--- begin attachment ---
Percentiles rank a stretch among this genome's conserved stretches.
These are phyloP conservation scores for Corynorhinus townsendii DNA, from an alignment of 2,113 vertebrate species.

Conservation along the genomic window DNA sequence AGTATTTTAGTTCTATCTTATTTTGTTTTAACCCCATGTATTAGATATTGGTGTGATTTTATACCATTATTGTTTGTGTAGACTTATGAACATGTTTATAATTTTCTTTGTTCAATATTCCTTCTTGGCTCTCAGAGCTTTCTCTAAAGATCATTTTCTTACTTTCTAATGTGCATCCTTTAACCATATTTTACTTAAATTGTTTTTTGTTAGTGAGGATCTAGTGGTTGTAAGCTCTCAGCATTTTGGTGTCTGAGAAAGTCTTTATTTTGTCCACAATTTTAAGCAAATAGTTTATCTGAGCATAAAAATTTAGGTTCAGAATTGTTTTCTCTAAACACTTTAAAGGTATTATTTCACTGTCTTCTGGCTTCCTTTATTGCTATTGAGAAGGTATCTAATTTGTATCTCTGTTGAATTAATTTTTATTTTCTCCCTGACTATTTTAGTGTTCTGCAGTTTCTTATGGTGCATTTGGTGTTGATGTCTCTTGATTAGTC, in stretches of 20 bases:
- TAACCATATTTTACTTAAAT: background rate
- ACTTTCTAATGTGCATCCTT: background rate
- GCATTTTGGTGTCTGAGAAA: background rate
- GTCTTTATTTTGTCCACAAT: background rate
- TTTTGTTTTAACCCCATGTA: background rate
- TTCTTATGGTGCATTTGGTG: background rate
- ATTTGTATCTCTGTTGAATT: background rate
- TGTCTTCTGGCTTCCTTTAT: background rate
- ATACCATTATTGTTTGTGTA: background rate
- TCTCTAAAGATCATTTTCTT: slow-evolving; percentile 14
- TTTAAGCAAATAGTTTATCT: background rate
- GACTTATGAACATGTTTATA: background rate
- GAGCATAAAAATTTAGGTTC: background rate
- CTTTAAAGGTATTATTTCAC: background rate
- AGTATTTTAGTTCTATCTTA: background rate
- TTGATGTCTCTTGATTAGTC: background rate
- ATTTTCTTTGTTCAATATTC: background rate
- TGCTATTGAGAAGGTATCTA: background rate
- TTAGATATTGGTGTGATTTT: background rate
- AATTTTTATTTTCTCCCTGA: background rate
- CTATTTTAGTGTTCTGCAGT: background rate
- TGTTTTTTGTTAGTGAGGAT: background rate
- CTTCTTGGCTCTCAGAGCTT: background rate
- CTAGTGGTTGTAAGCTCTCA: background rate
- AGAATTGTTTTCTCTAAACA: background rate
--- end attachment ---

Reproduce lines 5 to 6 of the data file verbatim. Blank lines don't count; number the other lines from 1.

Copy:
- ACTTTCTAATGTGCATCCTT: background rate
- GCATTTTGGTGTCTGAGAAA: background rate